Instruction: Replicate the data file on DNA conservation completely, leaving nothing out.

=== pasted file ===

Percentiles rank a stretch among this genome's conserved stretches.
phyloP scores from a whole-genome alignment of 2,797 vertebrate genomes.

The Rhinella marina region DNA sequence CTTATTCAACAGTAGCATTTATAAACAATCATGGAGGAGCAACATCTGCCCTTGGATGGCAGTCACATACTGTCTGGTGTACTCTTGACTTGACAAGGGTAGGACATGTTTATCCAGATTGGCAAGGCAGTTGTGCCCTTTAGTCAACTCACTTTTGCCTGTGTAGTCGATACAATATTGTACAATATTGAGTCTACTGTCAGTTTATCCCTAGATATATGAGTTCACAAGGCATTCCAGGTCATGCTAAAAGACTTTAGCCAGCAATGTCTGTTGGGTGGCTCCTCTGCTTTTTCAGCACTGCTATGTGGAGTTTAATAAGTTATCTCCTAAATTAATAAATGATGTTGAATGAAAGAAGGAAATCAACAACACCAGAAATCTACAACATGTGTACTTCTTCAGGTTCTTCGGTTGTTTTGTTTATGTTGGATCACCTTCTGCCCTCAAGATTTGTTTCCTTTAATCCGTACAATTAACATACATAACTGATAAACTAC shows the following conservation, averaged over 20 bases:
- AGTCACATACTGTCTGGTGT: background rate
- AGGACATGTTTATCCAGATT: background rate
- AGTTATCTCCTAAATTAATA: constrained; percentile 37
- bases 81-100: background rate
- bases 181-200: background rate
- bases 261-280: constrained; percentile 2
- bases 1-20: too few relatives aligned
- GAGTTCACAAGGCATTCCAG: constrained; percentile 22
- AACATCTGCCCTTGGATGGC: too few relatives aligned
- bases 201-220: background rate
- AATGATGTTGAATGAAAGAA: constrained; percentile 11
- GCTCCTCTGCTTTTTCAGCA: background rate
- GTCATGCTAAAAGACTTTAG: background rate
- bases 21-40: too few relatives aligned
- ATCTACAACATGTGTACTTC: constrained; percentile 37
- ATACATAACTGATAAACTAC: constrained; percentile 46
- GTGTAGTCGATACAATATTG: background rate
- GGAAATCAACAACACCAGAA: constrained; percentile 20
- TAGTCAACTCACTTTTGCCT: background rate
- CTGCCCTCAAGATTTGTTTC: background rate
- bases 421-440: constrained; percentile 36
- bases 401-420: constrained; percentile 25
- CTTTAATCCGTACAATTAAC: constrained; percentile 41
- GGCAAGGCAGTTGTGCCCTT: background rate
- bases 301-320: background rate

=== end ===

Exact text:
Percentiles rank a stretch among this genome's conserved stretches.
phyloP scores from a whole-genome alignment of 2,797 vertebrate genomes.

The Rhinella marina region DNA sequence CTTATTCAACAGTAGCATTTATAAACAATCATGGAGGAGCAACATCTGCCCTTGGATGGCAGTCACATACTGTCTGGTGTACTCTTGACTTGACAAGGGTAGGACATGTTTATCCAGATTGGCAAGGCAGTTGTGCCCTTTAGTCAACTCACTTTTGCCTGTGTAGTCGATACAATATTGTACAATATTGAGTCTACTGTCAGTTTATCCCTAGATATATGAGTTCACAAGGCATTCCAGGTCATGCTAAAAGACTTTAGCCAGCAATGTCTGTTGGGTGGCTCCTCTGCTTTTTCAGCACTGCTATGTGGAGTTTAATAAGTTATCTCCTAAATTAATAAATGATGTTGAATGAAAGAAGGAAATCAACAACACCAGAAATCTACAACATGTGTACTTCTTCAGGTTCTTCGGTTGTTTTGTTTATGTTGGATCACCTTCTGCCCTCAAGATTTGTTTCCTTTAATCCGTACAATTAACATACATAACTGATAAACTAC shows the following conservation, averaged over 20 bases:
- AGTCACATACTGTCTGGTGT: background rate
- AGGACATGTTTATCCAGATT: background rate
- AGTTATCTCCTAAATTAATA: constrained; percentile 37
- bases 81-100: background rate
- bases 181-200: background rate
- bases 261-280: constrained; percentile 2
- bases 1-20: too few relatives aligned
- GAGTTCACAAGGCATTCCAG: constrained; percentile 22
- AACATCTGCCCTTGGATGGC: too few relatives aligned
- bases 201-220: background rate
- AATGATGTTGAATGAAAGAA: constrained; percentile 11
- GCTCCTCTGCTTTTTCAGCA: background rate
- GTCATGCTAAAAGACTTTAG: background rate
- bases 21-40: too few relatives aligned
- ATCTACAACATGTGTACTTC: constrained; percentile 37
- ATACATAACTGATAAACTAC: constrained; percentile 46
- GTGTAGTCGATACAATATTG: background rate
- GGAAATCAACAACACCAGAA: constrained; percentile 20
- TAGTCAACTCACTTTTGCCT: background rate
- CTGCCCTCAAGATTTGTTTC: background rate
- bases 421-440: constrained; percentile 36
- bases 401-420: constrained; percentile 25
- CTTTAATCCGTACAATTAAC: constrained; percentile 41
- GGCAAGGCAGTTGTGCCCTT: background rate
- bases 301-320: background rate